Teen Talk

She doesn’t have to choose between best friend vs. boyfriend

Kelly Richardson
Kelly Richardson Bee Staff photo

DEAR KELLY: I’m totally caught between my best friend and my boyfriend. He hates her and she hates him. Recently, she and I got in a little fight and he told me to cut the friendship. He pointed out all the times we’ve had arguments or all the complaining I have done to him about her.

So I did, and now I miss her and I miss the friendship we had. We were more like sisters than best friends. Even though we fought (always over stupid things), we would forgive each other and things would be good. When I told her I no longer wanted to be her friend, my boyfriend took my phone and blocked her from everything. When she saw that, she got so mad. Her mom called my mom and said that they were so sad that I would let a boy come between us when we’ve been friends since we were in the first grade.

When my mom told me that unfriending her on everything was ridiculous, I agreed but when I went to add her she had blocked me, too. I can’t text her and we haven’t talked in more than four months. When I told my boyfriend I wanted to ask her to coffee to figure this out, he got mad. He told me that I have been so much better since ending the friendship and that if I become friends with her, he doesn’t think he can stay with me.

Kelly, she doesn’t really hurt me when we fight because it’s never been for this long before. I always knew we would talk it through and be best friends again. But now I don’t know and it’s stressing me so much. I miss her so much, but I love my boyfriend and I don’t want to lose him. She’s said some mean things about him (and vice versa) on Twitter. I think I’m the total victim. Please tell me what to do.

Caught in California

DEAR CAUGHT: Let’s keep it real. There are true victims of the world, then there are unfortunate situations that cause you stress but where you played a part (if even a small part) in all that happened. You are not the “total victim” – you are in the middle. Or caught. Or stuck between two people you care about. Or regretful for what has happened. But to call yourself a victim is not owning your part of this sticky and unfortunate situation. You can’t learn from your mistakes if you can’t acknowledge you made them. And if you don’t learn from it, odds are you will repeat it. That’s exactly how people develop unhealthy life patterns.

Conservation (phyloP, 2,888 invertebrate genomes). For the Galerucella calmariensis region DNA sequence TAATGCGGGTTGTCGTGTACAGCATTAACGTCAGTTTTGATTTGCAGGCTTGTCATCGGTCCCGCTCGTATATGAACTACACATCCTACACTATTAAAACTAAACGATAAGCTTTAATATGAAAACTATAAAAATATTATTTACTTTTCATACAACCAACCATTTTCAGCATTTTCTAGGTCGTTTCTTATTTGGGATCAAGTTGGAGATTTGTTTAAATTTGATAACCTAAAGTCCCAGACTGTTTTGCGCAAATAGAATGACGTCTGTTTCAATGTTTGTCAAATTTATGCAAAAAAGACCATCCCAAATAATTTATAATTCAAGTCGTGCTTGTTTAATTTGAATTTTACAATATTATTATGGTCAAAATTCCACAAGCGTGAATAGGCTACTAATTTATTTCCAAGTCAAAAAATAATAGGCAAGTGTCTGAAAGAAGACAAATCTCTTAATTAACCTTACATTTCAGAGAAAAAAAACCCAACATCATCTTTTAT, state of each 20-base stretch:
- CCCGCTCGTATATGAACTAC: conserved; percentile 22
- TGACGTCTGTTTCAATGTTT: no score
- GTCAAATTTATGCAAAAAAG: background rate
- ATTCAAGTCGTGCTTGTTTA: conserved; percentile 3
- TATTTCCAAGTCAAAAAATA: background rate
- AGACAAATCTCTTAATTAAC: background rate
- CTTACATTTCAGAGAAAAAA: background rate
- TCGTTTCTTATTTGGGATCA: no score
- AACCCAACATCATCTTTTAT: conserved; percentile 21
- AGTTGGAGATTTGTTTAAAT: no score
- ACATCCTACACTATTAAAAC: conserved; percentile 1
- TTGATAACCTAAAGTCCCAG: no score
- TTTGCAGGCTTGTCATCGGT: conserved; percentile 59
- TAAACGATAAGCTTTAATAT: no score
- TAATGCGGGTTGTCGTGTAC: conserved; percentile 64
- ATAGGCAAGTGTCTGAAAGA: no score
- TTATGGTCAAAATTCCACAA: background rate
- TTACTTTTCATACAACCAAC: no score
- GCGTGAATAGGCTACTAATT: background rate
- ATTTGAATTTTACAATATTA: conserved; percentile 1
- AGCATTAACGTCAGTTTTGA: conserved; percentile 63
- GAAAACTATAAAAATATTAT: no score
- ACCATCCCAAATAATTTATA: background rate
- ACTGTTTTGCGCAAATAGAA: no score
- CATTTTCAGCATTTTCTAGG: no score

Owning your problem means going beyond admitting there is a problem to accepting your part in resolving the problem. It means taking responsibility for the part you played and being careful of blaming others or making excuses for what happened.

Based on what you shared, it seems like you let your boyfriend end a friendship you didn’t want to end. Then he took your phone and blocked her from communicating with you. While I’m guessing he has a side to the story, that seems controlling and overstepping. Shouldn’t that be your decision? Aren’t they your social media accounts? Where was your voice when he made the decision to cut her completely out of your life? And if you want to meet her for coffee, why allow him to tell you no or to make you choose between the two of them? Owning your part means looking at the role you are allowing him to play in your life decisions and why you are giving him a say-so in who you are friends with.

Trying to get them to play nice is not your job. If they can’t get along, they can figure it out. You should be able to spend time with them separately. Speak up. Tell them that you care about both of them and you will maintain a relationship with both of them. If your boyfriend can’t handle this decision and breaks up, he might be doing you a favor. Let him walk away and take some time to look at where you are in your life. Be single for a while and get your voice back. If your bestie refuses to talk with you after you reach out to her or she insists you break up with him first, the friendship may need to be put on hold until she can accept your decision. She doesn’t have to accept him, but she should have to accept your decision.

How does your boyfriend get along with other friends? Your family? If the only person to have an issue with him is your best friend, then this might just be a case of two people who don’t get along. If there are others – family or friends – who don’t approve of him or see red flags in him or the relationship, you might want to listen to their concerns. You may have love blinders on and not seeing the same things they are.

Even if your boyfriend and your friend can’t resolve their issues and be friends, the key is to make sure you are still a good friend in the process. Your life is big enough to find time for both of them if they are willing to let you make decisions for yourself and not try to cut out important people who matter to you.

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